From today, nine select locations in the center of Prague will display some 30-plus posters as part of an awareness campaign aimed at steering tourists away from dishonest taxi drivers.
“I have no illusions that this campaign will solve the problem of dishonest taxi drivers, our aim is mainly to warn tourists. That is why we have chosen slightly controversial visuals that should attract attention and also to highlight the risks,” said Mayor Adriana Krnáčová.
Krnáčová placed the symbolic first poster on Pařížská Street in the Old Town of Prague yesterday.
The notices are positioned on public lighting, in front of a places where particularly notorious groups of cabbies lie in wait for customers.
“Due to the fact that they will be in the incriminated points plus prominently displayed, I believe that they can protect a lot of people,” Krnáčová said in a news release.
The visuals differ in theme and message. One series shows the approximate fare from the city center to the airport, another lists a comparison of taxi fares in different cities around the world, and a third series of posters go for a more comic approach, reading:
“These cars are part of a museum of communism exhibition. Would you like to experience the totalitarian era? Exorbitant prices for an otherwise cheap service! Be careful.”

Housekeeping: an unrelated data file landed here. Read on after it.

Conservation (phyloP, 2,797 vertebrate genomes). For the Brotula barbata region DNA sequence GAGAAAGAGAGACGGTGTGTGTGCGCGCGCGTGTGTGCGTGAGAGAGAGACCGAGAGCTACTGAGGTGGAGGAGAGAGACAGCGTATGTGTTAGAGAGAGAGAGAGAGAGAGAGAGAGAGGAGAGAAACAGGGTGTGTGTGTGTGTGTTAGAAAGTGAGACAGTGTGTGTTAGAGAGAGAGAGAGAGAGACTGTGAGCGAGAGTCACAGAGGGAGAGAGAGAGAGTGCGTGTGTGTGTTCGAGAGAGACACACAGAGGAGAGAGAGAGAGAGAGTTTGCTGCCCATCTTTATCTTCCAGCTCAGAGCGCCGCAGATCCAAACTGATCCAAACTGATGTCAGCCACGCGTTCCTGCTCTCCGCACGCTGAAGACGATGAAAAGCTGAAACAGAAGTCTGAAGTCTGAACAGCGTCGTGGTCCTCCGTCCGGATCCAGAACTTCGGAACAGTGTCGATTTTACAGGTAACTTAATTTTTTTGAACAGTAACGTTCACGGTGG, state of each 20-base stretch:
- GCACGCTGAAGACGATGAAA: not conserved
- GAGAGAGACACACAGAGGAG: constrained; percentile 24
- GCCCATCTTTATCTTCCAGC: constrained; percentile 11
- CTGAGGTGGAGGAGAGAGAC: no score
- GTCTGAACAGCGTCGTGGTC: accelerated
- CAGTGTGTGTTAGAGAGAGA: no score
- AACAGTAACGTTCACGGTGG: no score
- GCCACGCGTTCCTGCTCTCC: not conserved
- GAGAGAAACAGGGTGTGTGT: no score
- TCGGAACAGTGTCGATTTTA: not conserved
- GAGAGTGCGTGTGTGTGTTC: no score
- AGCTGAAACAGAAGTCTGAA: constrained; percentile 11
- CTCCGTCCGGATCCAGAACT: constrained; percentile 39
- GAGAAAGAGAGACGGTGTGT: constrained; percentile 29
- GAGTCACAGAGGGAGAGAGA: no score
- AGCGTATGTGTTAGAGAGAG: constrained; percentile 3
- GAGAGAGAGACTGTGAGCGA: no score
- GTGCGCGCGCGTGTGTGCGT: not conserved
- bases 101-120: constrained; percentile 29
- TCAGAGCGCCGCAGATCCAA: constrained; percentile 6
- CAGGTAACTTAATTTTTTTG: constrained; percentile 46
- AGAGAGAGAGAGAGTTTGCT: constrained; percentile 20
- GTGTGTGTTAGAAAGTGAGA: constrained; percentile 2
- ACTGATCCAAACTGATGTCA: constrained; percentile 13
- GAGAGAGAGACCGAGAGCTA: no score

In the coming days, the city will also launch a new information website, which will be divided into two categories: “For Drivers,” which will be detail all the conditions that taxi drivers must meet and “For Travellers,” which will focus on customer rights as well as feature a fare calculator.
In the continued fight against dishonest taxi drivers in Prague, the mayor says she supports the approval of an amendment to Act 111 on road transport, whose preparation the city of Prague was involved in significantly.
The mayor wants the law to enforce the option to withdraw a driver’s license at the mere suspicion of overpricing, to be followed by administrative proceedings.
The amendement also aims to classify driving without a valid taxi license as a criminal offense.
“I am convinced that these are exactly the tools that really help us to deal with a group of dishonest taxi drivers who spoil not only the reputation of Prague, but the whole taxi profession,” says the mayor.
Krnáčová has previously come under fire for not doing enough to curb the unscrupulous behavior of cabbie crooks, especially following a series of documentaries on the subject by filmmaker Janek Hrubeš.
Read our interview with Hrubeš Prague Taxi Driver Takedown for more insight on the Prague’s taxi problem.